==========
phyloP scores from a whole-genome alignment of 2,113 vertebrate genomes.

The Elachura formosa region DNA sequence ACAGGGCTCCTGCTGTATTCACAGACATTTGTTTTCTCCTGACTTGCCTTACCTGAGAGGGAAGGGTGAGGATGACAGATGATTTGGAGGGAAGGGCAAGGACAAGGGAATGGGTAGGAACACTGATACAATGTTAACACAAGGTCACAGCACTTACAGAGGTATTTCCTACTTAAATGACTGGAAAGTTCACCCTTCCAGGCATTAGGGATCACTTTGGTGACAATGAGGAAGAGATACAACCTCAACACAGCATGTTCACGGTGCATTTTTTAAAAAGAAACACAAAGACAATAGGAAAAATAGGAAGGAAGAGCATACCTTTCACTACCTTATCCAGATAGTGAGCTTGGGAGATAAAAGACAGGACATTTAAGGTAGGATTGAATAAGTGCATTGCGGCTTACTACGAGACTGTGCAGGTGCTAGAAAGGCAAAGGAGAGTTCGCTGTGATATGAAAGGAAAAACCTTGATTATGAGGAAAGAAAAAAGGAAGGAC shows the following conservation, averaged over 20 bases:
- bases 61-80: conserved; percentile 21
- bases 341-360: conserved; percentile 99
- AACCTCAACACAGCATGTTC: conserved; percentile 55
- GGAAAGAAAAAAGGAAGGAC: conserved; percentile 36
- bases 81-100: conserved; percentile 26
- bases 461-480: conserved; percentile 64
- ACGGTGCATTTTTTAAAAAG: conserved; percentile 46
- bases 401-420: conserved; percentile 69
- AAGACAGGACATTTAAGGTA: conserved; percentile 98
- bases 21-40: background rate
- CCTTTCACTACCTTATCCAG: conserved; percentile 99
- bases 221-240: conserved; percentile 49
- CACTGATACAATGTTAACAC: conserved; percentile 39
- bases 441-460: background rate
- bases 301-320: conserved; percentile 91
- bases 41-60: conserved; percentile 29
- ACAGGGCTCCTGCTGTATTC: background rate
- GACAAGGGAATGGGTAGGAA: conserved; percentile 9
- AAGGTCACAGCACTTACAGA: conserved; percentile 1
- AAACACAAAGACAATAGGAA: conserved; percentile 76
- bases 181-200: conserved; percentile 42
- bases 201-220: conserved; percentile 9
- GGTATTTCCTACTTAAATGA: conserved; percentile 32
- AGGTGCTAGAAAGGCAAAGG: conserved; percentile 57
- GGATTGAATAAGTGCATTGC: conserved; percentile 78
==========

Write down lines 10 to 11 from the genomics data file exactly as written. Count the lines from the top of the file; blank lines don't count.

- bases 401-420: conserved; percentile 69
- AAGACAGGACATTTAAGGTA: conserved; percentile 98